It's been quite a "spell" for the Huber Family of Vernal. They're on their way to Washington, D.C. - again.

Friday, Erin Huber became the third daughter in the family to become Utah's spelling champion. Her sisters, Tara and Colleen, were champs in 1988 and 1989 respectively, setting the pace for the 1991 Deseret News Spelling Bee winner. Erin will represent Utah in the national spell-off May 27-31 in Washington.Erin lasted through 24 rounds of words - including such rarities as "vernissage," "meshummad," "unctuosity," "weltpolitik," "seiche" and "miniaceous" - to capture the crown. She is 12 years old and a sixth-grader in Vernal Middle School.

Her father, Victor, wasn't surprised when his third spelling whiz made the grade. "She's very coachable," he said. Huber and his wife, Karen, have spent countless hours drilling their daughters. Huber estimated Erin had spent about 2,000 hours studying en route to the championship.

Erin was one of 42 spellers from across the state who began Friday morning's bee, held in Bryant Intermediate School. Despite a temporary problem with the sound system in the school and the periodic interruption of bells announcing the ends of periods, spellers had a memorable experience.

Runner-up Daniel Briggs, the son of Mr. and Mrs. Neal Briggs, Syracuse, is only a fifth-grader and vows to be back next year. When he got down to the final rounds, he called for a short break. Asked what he needed - a drink, a quick bathroom stop - he responded, "I need the Red Cross."

Despite his qualms, he sailed through one round, spelling "brochette" correctly, then slipped up on "tauromachy." Erin picked it up correctly and then spelled "kielbasa" to clinch her win.

Louisa Bennion of North Sanpete Middle School won third place, being eliminated when "unctuosity" reared its ugly head. The three finalists went through six rounds and more than two and a half hours of spelling before the field was narrowed to two.

Others honored by the newspaper as being among the top six were Danny Ericksen, Butler Middle School, fourth; Erica Matsumori, Mount Jordan Middle School, fifth; and Kimberly Stookey, Grantsville Middle, sixth. They received reference works.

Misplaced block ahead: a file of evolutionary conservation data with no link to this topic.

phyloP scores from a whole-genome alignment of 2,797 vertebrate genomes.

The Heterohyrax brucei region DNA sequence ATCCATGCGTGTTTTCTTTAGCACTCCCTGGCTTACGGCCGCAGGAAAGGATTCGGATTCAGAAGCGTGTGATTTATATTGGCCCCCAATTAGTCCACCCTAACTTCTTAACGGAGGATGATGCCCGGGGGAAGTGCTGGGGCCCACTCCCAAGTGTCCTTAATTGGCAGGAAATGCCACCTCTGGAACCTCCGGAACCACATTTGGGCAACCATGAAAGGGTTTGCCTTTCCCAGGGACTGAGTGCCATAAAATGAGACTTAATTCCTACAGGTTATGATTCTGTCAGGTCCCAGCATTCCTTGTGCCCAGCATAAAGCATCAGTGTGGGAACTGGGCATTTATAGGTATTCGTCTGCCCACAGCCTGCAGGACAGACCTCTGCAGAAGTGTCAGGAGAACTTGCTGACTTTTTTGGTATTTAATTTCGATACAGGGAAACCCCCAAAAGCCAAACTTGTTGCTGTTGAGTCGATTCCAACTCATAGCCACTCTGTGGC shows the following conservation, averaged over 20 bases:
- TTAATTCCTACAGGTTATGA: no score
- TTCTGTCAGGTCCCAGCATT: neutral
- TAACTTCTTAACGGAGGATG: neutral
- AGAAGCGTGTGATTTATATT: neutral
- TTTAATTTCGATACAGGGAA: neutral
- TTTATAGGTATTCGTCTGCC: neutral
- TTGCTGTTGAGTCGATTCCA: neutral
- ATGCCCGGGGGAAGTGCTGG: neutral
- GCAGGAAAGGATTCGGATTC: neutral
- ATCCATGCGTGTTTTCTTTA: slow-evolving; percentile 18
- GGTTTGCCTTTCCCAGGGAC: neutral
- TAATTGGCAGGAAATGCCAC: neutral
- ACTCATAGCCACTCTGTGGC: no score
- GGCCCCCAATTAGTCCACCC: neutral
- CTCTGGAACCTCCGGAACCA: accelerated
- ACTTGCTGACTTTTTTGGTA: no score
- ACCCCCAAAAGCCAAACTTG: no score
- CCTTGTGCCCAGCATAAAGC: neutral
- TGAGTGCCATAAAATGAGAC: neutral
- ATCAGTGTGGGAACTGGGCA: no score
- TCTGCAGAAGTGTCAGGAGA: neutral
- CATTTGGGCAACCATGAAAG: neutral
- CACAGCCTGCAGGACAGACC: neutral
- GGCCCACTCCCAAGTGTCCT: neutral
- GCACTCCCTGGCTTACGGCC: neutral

The contest generated several close calls for judges Jean Duncan, Salt Lake School District; Steve Hale, Utah Education Association; and Brent Westergard, Granite School District. They had to replay official tape recordings several times to be certain they ruled fairly.

One word, "stabilimeter," was chucked when judges and the word pronouncer, Douglas Sykes of the Bryant Intermediate staff, couldn't agree on its pronunciation.

Spellers fell like flies in the early rounds, but the staying power of the real experts became apparent as the rounds ticked past. A short break at the end of Round 2 found many of the spellers in the audience with their families and their spelling books, boning up for what was coming.

Matt Seegmiller, Piute District's representative, who weathered nine rounds, didn't have enough cram time, however, to get past "semolina." The boy, like all of the district winners, spent the past three weeks going over and over the approved word list, said his father, Gary Seegmiller.

The most frequent errors involved supplying an incorrect vowel. Debating whether a letter should be doubled in a particular word caused trouble for some spellers, and there was the inevitable "able/ible" problem.

Spellers had a variety of styles from the three-minute-please-repeat mode to the slap-dash-whip-it-out-and-let-the-letters-fall-where-they-may approach. Some who just couldn't put their finger on a word put their finger out in space, spelling into thin air.

For all Friday's spellers, however, the state bee was the culmination of an activity in which they had prevailed at school and district levels.